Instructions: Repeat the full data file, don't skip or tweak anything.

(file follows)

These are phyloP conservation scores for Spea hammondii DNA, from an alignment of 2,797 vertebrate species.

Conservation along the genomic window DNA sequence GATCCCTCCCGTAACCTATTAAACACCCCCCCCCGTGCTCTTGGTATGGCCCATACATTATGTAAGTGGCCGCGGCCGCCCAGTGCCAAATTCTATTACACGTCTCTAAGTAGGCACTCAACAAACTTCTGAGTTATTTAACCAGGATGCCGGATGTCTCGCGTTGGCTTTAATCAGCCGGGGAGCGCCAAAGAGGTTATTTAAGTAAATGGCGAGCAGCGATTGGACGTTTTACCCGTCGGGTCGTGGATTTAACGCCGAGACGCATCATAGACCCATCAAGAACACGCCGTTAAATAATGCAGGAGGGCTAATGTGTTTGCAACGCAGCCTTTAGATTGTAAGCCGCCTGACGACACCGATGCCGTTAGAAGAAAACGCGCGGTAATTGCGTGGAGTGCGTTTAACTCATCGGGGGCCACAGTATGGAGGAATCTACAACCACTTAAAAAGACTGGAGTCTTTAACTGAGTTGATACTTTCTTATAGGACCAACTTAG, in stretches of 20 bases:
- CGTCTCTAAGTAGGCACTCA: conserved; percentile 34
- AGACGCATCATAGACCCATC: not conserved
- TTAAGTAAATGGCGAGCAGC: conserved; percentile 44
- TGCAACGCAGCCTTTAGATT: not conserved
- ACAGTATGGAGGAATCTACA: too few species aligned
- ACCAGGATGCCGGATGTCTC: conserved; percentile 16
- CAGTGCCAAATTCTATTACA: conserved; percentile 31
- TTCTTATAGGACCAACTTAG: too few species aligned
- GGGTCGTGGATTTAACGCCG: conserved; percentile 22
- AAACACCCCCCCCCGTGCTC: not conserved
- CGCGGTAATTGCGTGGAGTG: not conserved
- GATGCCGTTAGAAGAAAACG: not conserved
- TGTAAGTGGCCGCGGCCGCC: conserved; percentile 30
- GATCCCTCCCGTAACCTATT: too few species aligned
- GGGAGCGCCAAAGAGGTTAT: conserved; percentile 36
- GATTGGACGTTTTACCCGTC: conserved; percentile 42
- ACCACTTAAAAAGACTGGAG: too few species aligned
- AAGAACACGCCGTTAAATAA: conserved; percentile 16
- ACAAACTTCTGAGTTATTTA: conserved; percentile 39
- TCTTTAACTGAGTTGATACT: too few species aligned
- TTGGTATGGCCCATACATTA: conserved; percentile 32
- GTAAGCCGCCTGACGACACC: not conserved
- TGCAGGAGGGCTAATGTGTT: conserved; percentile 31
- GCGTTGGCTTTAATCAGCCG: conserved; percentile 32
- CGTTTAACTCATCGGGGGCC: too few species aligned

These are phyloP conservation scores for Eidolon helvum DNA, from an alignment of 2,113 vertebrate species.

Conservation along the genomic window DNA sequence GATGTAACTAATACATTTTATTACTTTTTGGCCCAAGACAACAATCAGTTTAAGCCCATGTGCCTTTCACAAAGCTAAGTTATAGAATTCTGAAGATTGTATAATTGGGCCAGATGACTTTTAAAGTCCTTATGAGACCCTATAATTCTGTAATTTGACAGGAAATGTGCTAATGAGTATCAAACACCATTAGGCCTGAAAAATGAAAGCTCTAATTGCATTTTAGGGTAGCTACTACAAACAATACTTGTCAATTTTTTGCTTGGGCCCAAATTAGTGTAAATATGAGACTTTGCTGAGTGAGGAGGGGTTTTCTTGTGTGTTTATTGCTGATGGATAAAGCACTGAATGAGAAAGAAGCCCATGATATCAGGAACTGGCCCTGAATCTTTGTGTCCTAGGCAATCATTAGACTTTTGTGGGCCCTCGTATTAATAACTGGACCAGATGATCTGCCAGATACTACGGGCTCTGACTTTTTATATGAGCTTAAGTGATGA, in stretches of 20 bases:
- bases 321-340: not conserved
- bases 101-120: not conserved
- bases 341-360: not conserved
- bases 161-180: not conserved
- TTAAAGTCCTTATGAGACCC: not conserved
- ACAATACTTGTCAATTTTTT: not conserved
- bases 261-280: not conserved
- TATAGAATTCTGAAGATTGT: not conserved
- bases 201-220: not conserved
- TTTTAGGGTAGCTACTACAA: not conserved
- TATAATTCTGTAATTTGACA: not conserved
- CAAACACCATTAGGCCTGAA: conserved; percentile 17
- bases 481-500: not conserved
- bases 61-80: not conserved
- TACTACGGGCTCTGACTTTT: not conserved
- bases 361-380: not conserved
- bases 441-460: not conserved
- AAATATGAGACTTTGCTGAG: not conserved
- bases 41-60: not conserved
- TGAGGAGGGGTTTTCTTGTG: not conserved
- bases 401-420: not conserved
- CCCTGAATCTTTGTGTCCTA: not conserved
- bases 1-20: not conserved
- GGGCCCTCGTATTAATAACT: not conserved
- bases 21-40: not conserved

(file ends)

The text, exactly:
These are phyloP conservation scores for Spea hammondii DNA, from an alignment of 2,797 vertebrate species.

Conservation along the genomic window DNA sequence GATCCCTCCCGTAACCTATTAAACACCCCCCCCCGTGCTCTTGGTATGGCCCATACATTATGTAAGTGGCCGCGGCCGCCCAGTGCCAAATTCTATTACACGTCTCTAAGTAGGCACTCAACAAACTTCTGAGTTATTTAACCAGGATGCCGGATGTCTCGCGTTGGCTTTAATCAGCCGGGGAGCGCCAAAGAGGTTATTTAAGTAAATGGCGAGCAGCGATTGGACGTTTTACCCGTCGGGTCGTGGATTTAACGCCGAGACGCATCATAGACCCATCAAGAACACGCCGTTAAATAATGCAGGAGGGCTAATGTGTTTGCAACGCAGCCTTTAGATTGTAAGCCGCCTGACGACACCGATGCCGTTAGAAGAAAACGCGCGGTAATTGCGTGGAGTGCGTTTAACTCATCGGGGGCCACAGTATGGAGGAATCTACAACCACTTAAAAAGACTGGAGTCTTTAACTGAGTTGATACTTTCTTATAGGACCAACTTAG, in stretches of 20 bases:
- CGTCTCTAAGTAGGCACTCA: conserved; percentile 34
- AGACGCATCATAGACCCATC: not conserved
- TTAAGTAAATGGCGAGCAGC: conserved; percentile 44
- TGCAACGCAGCCTTTAGATT: not conserved
- ACAGTATGGAGGAATCTACA: too few species aligned
- ACCAGGATGCCGGATGTCTC: conserved; percentile 16
- CAGTGCCAAATTCTATTACA: conserved; percentile 31
- TTCTTATAGGACCAACTTAG: too few species aligned
- GGGTCGTGGATTTAACGCCG: conserved; percentile 22
- AAACACCCCCCCCCGTGCTC: not conserved
- CGCGGTAATTGCGTGGAGTG: not conserved
- GATGCCGTTAGAAGAAAACG: not conserved
- TGTAAGTGGCCGCGGCCGCC: conserved; percentile 30
- GATCCCTCCCGTAACCTATT: too few species aligned
- GGGAGCGCCAAAGAGGTTAT: conserved; percentile 36
- GATTGGACGTTTTACCCGTC: conserved; percentile 42
- ACCACTTAAAAAGACTGGAG: too few species aligned
- AAGAACACGCCGTTAAATAA: conserved; percentile 16
- ACAAACTTCTGAGTTATTTA: conserved; percentile 39
- TCTTTAACTGAGTTGATACT: too few species aligned
- TTGGTATGGCCCATACATTA: conserved; percentile 32
- GTAAGCCGCCTGACGACACC: not conserved
- TGCAGGAGGGCTAATGTGTT: conserved; percentile 31
- GCGTTGGCTTTAATCAGCCG: conserved; percentile 32
- CGTTTAACTCATCGGGGGCC: too few species aligned

These are phyloP conservation scores for Eidolon helvum DNA, from an alignment of 2,113 vertebrate species.

Conservation along the genomic window DNA sequence GATGTAACTAATACATTTTATTACTTTTTGGCCCAAGACAACAATCAGTTTAAGCCCATGTGCCTTTCACAAAGCTAAGTTATAGAATTCTGAAGATTGTATAATTGGGCCAGATGACTTTTAAAGTCCTTATGAGACCCTATAATTCTGTAATTTGACAGGAAATGTGCTAATGAGTATCAAACACCATTAGGCCTGAAAAATGAAAGCTCTAATTGCATTTTAGGGTAGCTACTACAAACAATACTTGTCAATTTTTTGCTTGGGCCCAAATTAGTGTAAATATGAGACTTTGCTGAGTGAGGAGGGGTTTTCTTGTGTGTTTATTGCTGATGGATAAAGCACTGAATGAGAAAGAAGCCCATGATATCAGGAACTGGCCCTGAATCTTTGTGTCCTAGGCAATCATTAGACTTTTGTGGGCCCTCGTATTAATAACTGGACCAGATGATCTGCCAGATACTACGGGCTCTGACTTTTTATATGAGCTTAAGTGATGA, in stretches of 20 bases:
- bases 321-340: not conserved
- bases 101-120: not conserved
- bases 341-360: not conserved
- bases 161-180: not conserved
- TTAAAGTCCTTATGAGACCC: not conserved
- ACAATACTTGTCAATTTTTT: not conserved
- bases 261-280: not conserved
- TATAGAATTCTGAAGATTGT: not conserved
- bases 201-220: not conserved
- TTTTAGGGTAGCTACTACAA: not conserved
- TATAATTCTGTAATTTGACA: not conserved
- CAAACACCATTAGGCCTGAA: conserved; percentile 17
- bases 481-500: not conserved
- bases 61-80: not conserved
- TACTACGGGCTCTGACTTTT: not conserved
- bases 361-380: not conserved
- bases 441-460: not conserved
- AAATATGAGACTTTGCTGAG: not conserved
- bases 41-60: not conserved
- TGAGGAGGGGTTTTCTTGTG: not conserved
- bases 401-420: not conserved
- CCCTGAATCTTTGTGTCCTA: not conserved
- bases 1-20: not conserved
- GGGCCCTCGTATTAATAACT: not conserved
- bases 21-40: not conserved